Yeast substitution

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BurlingBrew

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I am looking to brew John Palmer's "Port O' Palmer" recipe from How to Brew and it says to use Wyeast 1056 American Ale. I would like to substitute that for WLP 013 London Ale because that's what I have on hand (harvested it fresh from a starter from my last batch) Would anyone be reluctant in doing so and for what reasons?

Thanks in advance. :rockin:
 

kh54s10

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American hops and American yeast to be true to the recipe... But in the all grain version he lists British Pale Ale Malt as an option so London ale yeast seems in line. Go for it.
 
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BurlingBrew

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American hops and American yeast to be true to the recipe... But in the all grain version he lists British Pale Ale Malt as an option so London ale yeast seems in line. Go for it.
Recipe in my book (not sure what edition) list's 8.5 lbs of pale ale malt. I was just about to order 2 row. Should I substitute my base grain knowing I will be using the WLP 013?
 

kh54s10

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Recipe in my book (not sure what edition) list's 8.5 lbs of pale ale malt. I was just about to order 2 row. Should I substitute my base grain knowing I will be using the WLP 013?
Most pale ale malts have a bit more flavor/maltiness than basic 2 row. I don't usually worry too much about which to use. But, that said British Pale ale malt will give a little more depth to the flavor.
 
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BurlingBrew

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Most pale ale malts have a bit more flavor/maltiness than basic 2 row. I don't usually worry too much about which to use. But, that said British Pale ale malt will give a little more depth to the flavor.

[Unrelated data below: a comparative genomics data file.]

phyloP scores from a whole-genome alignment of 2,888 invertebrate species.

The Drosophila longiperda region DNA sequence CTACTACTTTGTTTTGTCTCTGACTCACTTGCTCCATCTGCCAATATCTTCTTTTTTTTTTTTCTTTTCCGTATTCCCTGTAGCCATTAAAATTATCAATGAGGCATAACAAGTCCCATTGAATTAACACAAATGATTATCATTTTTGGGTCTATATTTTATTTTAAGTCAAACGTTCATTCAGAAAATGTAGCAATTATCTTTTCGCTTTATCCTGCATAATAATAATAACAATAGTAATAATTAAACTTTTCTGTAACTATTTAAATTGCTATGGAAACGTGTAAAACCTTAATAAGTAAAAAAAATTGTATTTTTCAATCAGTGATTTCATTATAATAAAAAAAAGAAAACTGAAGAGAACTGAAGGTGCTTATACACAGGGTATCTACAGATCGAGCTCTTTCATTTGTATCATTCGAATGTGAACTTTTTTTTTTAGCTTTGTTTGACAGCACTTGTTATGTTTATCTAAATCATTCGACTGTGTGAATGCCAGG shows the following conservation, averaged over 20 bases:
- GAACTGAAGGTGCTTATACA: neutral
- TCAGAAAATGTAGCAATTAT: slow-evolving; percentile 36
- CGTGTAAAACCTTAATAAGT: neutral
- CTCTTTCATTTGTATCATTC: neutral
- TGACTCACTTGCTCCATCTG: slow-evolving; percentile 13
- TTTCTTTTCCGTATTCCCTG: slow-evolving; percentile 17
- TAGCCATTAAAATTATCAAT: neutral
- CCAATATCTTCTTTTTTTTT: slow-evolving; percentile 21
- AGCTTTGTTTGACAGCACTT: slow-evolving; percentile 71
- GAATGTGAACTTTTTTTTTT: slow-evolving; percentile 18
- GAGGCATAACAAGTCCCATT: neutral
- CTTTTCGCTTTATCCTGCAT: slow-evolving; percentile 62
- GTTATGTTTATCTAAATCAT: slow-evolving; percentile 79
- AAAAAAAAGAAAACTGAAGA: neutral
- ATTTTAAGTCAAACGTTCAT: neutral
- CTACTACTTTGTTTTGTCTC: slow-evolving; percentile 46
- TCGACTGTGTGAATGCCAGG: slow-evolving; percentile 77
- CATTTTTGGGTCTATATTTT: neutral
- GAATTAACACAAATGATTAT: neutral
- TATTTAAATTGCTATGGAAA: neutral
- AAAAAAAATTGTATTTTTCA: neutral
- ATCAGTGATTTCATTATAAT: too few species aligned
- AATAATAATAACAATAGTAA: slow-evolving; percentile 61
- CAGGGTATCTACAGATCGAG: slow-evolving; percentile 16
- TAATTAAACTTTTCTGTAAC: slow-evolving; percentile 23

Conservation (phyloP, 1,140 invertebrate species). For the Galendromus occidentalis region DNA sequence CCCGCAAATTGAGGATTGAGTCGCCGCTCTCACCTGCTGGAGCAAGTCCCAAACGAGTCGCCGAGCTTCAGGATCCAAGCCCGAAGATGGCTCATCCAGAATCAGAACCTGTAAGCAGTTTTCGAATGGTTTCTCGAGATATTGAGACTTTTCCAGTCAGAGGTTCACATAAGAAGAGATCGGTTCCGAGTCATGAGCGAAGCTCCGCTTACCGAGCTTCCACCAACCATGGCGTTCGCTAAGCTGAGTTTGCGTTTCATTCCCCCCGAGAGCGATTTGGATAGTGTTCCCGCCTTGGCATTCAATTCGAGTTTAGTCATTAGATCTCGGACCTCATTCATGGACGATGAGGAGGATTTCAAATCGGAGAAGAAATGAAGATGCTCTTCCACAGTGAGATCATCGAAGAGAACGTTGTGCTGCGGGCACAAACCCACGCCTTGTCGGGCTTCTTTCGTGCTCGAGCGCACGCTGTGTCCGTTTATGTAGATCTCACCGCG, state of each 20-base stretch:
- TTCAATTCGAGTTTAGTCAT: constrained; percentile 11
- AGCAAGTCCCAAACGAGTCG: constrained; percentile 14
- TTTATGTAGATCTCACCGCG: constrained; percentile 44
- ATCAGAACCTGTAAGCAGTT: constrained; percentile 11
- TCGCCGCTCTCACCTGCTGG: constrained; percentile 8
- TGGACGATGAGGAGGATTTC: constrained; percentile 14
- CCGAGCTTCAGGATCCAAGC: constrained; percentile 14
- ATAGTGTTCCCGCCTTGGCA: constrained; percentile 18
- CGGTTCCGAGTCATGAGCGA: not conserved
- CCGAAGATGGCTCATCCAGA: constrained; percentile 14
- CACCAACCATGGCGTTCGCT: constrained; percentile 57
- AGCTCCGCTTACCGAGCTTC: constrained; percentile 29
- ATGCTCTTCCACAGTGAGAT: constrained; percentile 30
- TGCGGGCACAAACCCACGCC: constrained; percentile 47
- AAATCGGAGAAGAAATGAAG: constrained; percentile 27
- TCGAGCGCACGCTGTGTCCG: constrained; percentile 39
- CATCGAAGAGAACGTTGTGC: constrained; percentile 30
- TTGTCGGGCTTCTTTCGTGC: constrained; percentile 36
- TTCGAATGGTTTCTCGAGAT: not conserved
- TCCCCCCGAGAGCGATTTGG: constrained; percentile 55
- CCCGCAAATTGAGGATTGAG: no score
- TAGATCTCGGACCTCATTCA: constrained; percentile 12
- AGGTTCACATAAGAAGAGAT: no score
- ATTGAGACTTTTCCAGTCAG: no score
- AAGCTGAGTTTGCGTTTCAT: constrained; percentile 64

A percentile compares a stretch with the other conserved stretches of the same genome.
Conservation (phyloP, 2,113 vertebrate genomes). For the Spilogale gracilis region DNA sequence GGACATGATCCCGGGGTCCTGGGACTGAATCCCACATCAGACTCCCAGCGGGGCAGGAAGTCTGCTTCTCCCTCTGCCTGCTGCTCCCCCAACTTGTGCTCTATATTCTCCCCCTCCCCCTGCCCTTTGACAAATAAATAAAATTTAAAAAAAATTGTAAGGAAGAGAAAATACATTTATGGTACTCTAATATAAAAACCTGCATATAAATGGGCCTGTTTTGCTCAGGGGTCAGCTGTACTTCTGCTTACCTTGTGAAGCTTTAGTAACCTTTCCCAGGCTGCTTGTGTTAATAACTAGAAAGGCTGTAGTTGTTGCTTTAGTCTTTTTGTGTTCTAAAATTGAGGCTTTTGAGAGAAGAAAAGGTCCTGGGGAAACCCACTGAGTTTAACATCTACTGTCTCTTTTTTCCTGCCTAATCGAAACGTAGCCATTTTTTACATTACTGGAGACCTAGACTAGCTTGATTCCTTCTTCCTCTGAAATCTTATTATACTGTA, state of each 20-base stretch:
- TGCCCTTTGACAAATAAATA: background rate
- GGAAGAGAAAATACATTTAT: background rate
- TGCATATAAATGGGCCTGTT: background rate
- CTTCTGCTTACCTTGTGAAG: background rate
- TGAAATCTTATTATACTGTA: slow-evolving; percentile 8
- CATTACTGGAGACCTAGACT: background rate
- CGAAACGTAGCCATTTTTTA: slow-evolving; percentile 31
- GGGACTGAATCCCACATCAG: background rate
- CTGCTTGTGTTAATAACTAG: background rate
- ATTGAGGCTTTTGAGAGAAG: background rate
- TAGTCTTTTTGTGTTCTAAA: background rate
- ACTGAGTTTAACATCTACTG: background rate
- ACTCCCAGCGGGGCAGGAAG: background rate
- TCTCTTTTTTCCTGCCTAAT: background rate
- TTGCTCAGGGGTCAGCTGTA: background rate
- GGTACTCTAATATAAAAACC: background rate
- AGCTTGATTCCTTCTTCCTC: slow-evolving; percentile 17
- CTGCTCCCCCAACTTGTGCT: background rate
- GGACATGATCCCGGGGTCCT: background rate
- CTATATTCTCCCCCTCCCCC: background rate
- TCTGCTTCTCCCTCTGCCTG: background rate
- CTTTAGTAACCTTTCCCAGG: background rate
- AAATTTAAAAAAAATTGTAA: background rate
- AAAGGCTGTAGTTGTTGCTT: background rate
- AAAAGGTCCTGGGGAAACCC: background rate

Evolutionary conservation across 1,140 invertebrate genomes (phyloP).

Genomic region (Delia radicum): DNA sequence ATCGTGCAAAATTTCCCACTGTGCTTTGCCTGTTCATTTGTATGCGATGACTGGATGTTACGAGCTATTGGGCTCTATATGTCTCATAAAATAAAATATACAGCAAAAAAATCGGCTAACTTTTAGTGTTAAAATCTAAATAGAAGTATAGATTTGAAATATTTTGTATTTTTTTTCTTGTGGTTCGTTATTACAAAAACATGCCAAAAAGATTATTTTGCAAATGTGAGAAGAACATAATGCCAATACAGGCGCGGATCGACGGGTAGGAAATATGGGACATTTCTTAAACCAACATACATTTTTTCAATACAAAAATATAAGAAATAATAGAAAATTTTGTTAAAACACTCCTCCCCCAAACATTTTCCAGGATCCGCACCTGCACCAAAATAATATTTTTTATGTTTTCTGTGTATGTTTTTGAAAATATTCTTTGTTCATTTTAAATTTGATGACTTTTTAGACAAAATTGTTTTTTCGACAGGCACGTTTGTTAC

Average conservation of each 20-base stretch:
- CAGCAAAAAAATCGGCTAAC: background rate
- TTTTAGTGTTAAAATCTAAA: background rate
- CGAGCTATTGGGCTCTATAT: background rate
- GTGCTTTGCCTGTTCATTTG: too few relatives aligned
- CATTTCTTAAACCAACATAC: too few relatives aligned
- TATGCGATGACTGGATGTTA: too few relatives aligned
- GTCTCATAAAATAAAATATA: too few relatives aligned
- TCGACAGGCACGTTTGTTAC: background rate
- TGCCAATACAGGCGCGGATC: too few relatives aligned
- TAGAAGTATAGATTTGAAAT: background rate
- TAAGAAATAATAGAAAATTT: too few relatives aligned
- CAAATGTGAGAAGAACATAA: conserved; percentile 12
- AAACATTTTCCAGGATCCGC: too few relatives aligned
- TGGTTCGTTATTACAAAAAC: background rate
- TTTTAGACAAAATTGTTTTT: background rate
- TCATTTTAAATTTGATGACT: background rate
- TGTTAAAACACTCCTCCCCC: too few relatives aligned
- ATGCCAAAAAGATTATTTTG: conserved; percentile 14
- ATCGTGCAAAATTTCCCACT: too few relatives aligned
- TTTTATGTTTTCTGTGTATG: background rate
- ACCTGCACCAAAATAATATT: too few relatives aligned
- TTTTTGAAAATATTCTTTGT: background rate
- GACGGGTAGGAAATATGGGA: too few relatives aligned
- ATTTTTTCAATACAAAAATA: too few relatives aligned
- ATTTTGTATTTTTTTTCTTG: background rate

Maybe a dumb questions but is Maris Otter similar to a British pale ale malt? I can't seem to find any British from my supply source.

Back to the original question, if i want to stay true to the style then I should use american malt with american yeast and vice versa. That being said you do not have any concerns with using london ale yeast with this recipe? Maybe I'm overthinking this....:drunk:
 

kh54s10

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From the internet: Maris Otter is an English two-row "winter" variety of barley, commonly used in the production of malt for the brewing industry. So I would say it is not technically a British Pale Ale malt which would be a bit darker and maltier. I don't have concerns with substitutions (within a range) I made some of my best by taking a recipe and using what I had on hand that was close. Changing the yeast will make the beer different. But it will be good barring no other issues.
 
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BurlingBrew

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Thanks for your feedback! I think i'll end up sticking with the 2 row (less expensive) and use my London Yeast.
 

chickypad

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As mentioned Maris otter is the type of barley, it can be kilned to different levels just the way domestic 2-row barley can. Typically what is sold as "2-row" is kilned in the 1.7-2.0 L range, and the same barley kilned to 3-4 L range is sold as domestic pale ale malt. Crisp makes an Extra Pale Maris Otter that is listed as 1.5-1.9 and their regular Maris Otter at 2.5-4.0. Most of the Maris otter I see sold in the US is kilned in that 3-4 L range, which should fall under the more generic term of British pale ale malt. If you want to go with a cheaper domestic malt I would try to use domestic pale ale malt rather than 2 row as a sub.
 
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